Highland is pleased to offer group tours for adult learners. Groups will be led by one of our expert guides for a 30 minute outdoor history walk, which includes the site of the recently discovered 1799 Main House. Participants will learn the significance of Highland and its enslaved and free occupants, as well as how recent archaeological discoveries have upturned the understanding of this plantation. Following the outdoor history walk, guides will accompany participants for a self-paced visit of the 1818 Guesthouse and interior exhibit spaces. Allow time for independent exploration of the grounds, original outbuildings, and the museum shop.
Time: Allow for 90 minutes
Price: $16.00 per person (15 person minimum)
Group visits with specialist speakers are arranged by request.
Price: between $18 and $25 per person (minimums apply)
Meet President James Monroe
For a truly unique experience, consider having James Monroe re-enactor Beau Robbins perform for your group!
Highland is pleased to offer virtual programming on a variety of topics. Programming will be offered via Zoom with a Highland educator.
Time: 45 minute presentation, 15 minutes for questions and discussion
Price: $100.00 per session
Highland was home to the Monroe family and dozens of enslaved men, women, and children for over twenty-five years. During that time the United States fought the War of 1812 and expanded westward, the spread of slavery into Missouri threatened the union of the states, and Monroe’s declaration of foreign policy proclaimed the western hemisphere closed to European colonization. Participants will learn an overview of Highland’s story within the framework of these historic events, and see how continued research is shaping site interpretation.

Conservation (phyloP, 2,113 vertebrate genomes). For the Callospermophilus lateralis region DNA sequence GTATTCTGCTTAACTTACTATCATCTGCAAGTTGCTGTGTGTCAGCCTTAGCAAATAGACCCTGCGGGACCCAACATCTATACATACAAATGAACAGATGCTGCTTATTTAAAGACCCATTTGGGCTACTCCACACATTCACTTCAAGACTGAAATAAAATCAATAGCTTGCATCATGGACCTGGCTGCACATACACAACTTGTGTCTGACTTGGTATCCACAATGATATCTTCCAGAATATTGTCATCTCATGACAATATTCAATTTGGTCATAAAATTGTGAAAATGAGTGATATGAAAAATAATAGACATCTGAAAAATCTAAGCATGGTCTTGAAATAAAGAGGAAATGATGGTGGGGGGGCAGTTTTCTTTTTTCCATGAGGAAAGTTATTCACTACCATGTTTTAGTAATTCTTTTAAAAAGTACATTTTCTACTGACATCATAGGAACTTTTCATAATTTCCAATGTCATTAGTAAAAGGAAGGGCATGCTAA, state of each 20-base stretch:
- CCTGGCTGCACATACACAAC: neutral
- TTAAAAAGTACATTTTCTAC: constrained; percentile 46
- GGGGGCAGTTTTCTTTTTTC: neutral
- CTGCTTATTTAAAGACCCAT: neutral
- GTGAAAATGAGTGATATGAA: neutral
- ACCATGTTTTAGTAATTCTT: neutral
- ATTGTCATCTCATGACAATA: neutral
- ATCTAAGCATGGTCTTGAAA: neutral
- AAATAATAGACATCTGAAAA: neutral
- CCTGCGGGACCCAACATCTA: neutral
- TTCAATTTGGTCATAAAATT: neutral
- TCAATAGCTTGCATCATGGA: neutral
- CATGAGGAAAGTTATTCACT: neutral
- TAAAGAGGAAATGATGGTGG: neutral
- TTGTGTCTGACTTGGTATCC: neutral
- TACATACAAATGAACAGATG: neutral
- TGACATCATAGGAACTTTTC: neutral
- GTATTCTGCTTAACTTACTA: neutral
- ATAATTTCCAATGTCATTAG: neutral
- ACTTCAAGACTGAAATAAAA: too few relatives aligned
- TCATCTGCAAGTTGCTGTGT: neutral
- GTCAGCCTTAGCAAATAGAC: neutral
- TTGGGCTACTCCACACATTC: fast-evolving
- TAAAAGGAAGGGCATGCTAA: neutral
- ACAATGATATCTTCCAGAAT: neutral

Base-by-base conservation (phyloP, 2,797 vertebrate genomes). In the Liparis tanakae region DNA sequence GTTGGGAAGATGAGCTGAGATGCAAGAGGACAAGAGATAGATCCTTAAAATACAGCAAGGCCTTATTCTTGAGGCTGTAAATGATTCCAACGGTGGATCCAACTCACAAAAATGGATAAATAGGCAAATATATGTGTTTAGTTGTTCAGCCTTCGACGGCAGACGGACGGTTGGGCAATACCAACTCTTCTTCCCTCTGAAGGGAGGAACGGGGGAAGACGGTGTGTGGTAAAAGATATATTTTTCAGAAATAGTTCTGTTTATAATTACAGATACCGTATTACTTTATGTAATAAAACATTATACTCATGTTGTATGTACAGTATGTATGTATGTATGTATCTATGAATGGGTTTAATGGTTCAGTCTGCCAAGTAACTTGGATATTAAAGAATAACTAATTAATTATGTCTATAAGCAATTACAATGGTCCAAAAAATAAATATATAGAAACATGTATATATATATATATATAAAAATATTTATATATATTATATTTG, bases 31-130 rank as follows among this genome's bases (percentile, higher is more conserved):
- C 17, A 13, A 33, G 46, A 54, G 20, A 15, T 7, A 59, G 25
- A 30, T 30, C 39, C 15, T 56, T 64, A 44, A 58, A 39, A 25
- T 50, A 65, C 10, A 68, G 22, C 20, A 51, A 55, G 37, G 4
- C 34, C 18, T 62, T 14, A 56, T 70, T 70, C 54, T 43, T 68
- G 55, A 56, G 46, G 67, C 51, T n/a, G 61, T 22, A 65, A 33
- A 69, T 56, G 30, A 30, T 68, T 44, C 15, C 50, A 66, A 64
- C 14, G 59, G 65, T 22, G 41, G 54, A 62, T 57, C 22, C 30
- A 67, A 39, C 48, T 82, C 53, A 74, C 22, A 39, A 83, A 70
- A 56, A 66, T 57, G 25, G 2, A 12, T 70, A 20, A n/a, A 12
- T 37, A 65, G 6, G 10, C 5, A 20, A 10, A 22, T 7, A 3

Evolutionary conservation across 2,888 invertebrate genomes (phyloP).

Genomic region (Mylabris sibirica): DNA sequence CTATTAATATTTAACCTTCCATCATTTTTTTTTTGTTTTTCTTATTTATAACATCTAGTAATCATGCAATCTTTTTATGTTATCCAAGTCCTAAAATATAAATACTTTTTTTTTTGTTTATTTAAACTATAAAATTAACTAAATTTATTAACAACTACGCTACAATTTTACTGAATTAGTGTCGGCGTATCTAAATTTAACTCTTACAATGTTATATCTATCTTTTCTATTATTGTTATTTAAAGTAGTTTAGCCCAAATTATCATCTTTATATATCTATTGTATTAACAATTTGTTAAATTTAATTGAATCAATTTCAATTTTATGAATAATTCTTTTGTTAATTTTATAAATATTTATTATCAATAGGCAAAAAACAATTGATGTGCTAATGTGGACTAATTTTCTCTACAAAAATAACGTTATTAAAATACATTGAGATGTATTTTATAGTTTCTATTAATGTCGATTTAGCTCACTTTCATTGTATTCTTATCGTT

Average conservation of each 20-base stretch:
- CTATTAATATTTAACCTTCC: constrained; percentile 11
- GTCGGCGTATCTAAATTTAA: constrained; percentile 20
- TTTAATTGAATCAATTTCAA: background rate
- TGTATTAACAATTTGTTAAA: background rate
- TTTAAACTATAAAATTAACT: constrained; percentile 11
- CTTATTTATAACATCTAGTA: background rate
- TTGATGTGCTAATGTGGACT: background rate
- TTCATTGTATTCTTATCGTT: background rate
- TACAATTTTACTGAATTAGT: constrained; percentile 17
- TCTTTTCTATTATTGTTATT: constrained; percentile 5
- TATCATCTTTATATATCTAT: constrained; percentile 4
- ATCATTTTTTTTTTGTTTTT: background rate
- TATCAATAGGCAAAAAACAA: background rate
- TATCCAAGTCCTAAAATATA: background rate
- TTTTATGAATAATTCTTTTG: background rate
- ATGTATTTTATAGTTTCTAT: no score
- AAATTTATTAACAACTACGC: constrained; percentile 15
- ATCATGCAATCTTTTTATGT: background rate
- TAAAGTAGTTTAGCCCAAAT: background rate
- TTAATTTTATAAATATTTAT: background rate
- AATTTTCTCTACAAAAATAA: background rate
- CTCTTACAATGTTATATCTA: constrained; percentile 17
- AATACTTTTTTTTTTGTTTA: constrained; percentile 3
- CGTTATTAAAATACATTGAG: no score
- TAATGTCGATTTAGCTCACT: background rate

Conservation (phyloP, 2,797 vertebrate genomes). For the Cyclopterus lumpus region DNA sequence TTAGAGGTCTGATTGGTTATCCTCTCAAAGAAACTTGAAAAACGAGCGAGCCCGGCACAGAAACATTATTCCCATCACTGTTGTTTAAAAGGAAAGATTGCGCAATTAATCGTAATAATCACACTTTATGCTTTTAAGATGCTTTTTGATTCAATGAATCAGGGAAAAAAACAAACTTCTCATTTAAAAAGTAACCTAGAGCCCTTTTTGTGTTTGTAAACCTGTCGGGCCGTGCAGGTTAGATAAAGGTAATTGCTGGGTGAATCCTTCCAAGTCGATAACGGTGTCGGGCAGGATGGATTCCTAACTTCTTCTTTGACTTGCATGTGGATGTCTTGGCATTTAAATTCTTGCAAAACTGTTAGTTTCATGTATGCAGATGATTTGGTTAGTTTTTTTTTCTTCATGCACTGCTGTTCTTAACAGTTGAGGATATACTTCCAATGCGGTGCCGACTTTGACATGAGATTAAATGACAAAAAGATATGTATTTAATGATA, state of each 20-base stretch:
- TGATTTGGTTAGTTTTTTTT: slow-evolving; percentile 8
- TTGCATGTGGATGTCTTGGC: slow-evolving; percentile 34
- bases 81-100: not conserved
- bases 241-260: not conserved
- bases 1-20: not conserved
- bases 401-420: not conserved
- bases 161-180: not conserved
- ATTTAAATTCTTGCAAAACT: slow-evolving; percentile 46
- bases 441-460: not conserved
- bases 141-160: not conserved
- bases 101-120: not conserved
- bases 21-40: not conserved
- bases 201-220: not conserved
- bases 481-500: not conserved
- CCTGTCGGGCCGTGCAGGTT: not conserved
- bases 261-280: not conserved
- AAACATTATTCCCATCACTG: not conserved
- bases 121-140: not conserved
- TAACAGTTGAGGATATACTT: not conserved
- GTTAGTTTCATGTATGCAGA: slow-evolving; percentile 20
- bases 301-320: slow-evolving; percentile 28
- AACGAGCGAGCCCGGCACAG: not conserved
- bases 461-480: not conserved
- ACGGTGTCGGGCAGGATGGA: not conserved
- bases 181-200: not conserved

James Monroe personally knew and corresponded with all the founding presidents: George Washington, John Adams and his son John Quincy Adams, Thomas Jefferson, and James Madison. Using excerpts from their letters, this program dives into the relations that influenced the politics of the founding era, and how those relationships changed over time.
Slavery at Highland
Highland was part of the national economic shift where demand for cotton in the Deep South outpaced demand from grain plantations in the Mid-Atlantic. Hear individual stories of the enslaved at Highland and their varied experiences. Learn how Highland is connecting with their descendants today.